"You saw what happened . . . Well, there's a feller boards with the wife and me -- I ain't mentionin' any names, you understand -- who thinks he knows a lot about cars. Even since I been having trouble he's been saying there's something wrong with my carburetor, and I I've been telling him he's nuts. The day after you helped me out he borrows the service manual for my model, and brings it home with him. It says that my carburetor has a low-speed jet and a low-speed air-admission system with some very small passages in it, and that any little particle of dirt in those passages will mess up the way the motor idles.

"Well, that makes me wonder if maybe he could be right, so we take the carburetor apart and clean it. When we put it back the motor is worse than ever.

"I tell this feller that he's nuts, but he still claims that the carburetor must be clogged-only we didn't know enough to find it. Finally he talks me into taking it to a carburetor specialist. After two days it comes back lookin' all clean and pretty But when we get it on the car, what happens? The motor won't start! And when I get it started on a fast push, it dies as soon is I try to make it idle. My friend still says it's carburetor trouble, and I claim it's something else -- only I don't know what. By that time we're both sore, and we put a ten-buck bet on it. Then a neighbor who been kibitzing on the job says I'd better bring the car over to you . . . Find out what's the matter with her."

"O.K.," Gus agreed placidly. He got into the convertible and pushed the throttle knob in slowly. As he cut the engine down, it coughed and quit.

Gus got out, raised the hood, and snapped off the distributor head. He removed the rotor, and after a brief inspection looked up at X-Ray. "You win," be told him.

"It isn't the carburetor."

X-Ray slapped a massive thigh. "Ten bucks! That'll learn him!" His face clouded. "Hey, mister-can you prove, it?"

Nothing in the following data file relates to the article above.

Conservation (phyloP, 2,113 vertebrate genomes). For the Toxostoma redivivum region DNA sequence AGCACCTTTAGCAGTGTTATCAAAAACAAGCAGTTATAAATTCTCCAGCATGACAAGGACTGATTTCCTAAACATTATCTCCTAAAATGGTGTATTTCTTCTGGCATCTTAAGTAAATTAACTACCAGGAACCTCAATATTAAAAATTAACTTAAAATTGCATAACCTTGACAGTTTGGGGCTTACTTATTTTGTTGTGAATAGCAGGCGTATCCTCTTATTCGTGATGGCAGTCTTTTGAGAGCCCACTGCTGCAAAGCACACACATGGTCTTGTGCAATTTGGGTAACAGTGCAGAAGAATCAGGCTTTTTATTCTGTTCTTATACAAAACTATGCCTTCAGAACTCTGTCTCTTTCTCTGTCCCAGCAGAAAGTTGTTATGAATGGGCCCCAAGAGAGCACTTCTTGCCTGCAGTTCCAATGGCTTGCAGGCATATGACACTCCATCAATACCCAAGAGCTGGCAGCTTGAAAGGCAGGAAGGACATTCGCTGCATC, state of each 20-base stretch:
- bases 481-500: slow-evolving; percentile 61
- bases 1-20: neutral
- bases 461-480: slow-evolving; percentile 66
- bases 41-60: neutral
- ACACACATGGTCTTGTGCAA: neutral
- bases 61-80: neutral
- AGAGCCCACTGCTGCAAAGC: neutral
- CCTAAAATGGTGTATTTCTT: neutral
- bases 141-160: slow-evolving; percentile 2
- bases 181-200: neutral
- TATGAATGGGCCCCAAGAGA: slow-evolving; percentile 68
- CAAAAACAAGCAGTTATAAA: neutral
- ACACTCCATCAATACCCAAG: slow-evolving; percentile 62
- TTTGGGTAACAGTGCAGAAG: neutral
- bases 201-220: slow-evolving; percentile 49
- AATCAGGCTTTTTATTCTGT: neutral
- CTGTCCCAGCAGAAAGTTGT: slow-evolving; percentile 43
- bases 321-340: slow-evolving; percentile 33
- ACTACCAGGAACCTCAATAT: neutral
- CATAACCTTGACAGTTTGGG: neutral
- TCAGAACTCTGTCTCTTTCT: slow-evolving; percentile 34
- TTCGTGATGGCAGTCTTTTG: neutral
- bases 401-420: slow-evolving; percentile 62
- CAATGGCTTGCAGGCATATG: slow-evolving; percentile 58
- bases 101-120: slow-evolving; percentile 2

"Sure. Just take a look at this -- "

"Hold everything!" X-Ray yelled.

"Where's your 'phone? He'll never pay me that ten bucks unless he sees you prove it. Following the direction of Gus's nod, the fat man lumbered into the office. "He'll be here in a few minutes," he reported when he got back.

Gus grunted, went over to the convertible, and started doing something to its distributor, just as he finished a man wearing a polo coat and no hat came into the shop. Gus was surprised to recognize the driver of the flashy roadster who had been so contemptuous of the stalled X-Ray.

"Nick Butler -- he's in the investigative game, too," X-Ray introduced. "Go ahead", prove it wasn't the carburetor."

"All right." Gus agreed. He cranked the engine over slowly until the breaker arm rested on the lobe of the cam. With a feeler gauge and point wrench he set the points 'it the correct .018" gap. Then he replaced the rotor and distributor cap, got into the car, and merely touched the starter button. The engine took off instantly. When he throttled it down it idled smoothly.

Nick produced a roll of bills and peeled off a ten-spot. "O.K.," he said. "So it wasn't the carburetor. But it couldn't have been the distributor, either -- there was a good spark once the engine got running."

Gus again took the cap off the distributor, and removed the rotor. "Take a look at that." he said. "Only the lobes of the cam are shiny -- its flats are dull and dark. That showed me that the fiber block on the breaker arm -- I just replaced it -- had worn so much that the points barely opened when the cam turned. If X-Ray had put a touch of petroleum jelly on the cam and checked his point gap once in a while, he would have saved himself a lot of grief -- and if the two of you had checked the ignition system instead of having the carburetor overhauled because the trouble seemed to be in it, X-Ray would have saved himself money. The condition got worse, until, at low speeds, the cam didn't lift the arm enough to break the points apart cleanly and get a spark. Then the engine wouldn't start or idle. At high speeds though, the cam flicked the arm fast enough to give it momentum that threw it clear."

Nick nodded, "You did a nice job of detecting for a pair of dumb dicks," he said. Then he turned to X-Ray "Subject X is going to meet Subject Z tonight," he said. "You tail him, will you?"

"I can't," X-Ray growled, "I gotta take the wife to the movies." You do it."

I got tickets for the fights, down in the city," Nick objected. "You can go to the movies any night."

"Match you for it," X-Ray said.

Nick lost, and went out scowling.

"I thought you fellows were working for opposing parties," Gus said.

X-Ray grinned. "We are," he admitted. "But if both parties get the info they're paving for, what difference does it make who gets it? I figure that cooperation gets a man further than competition. Live and let live, that's my motto!"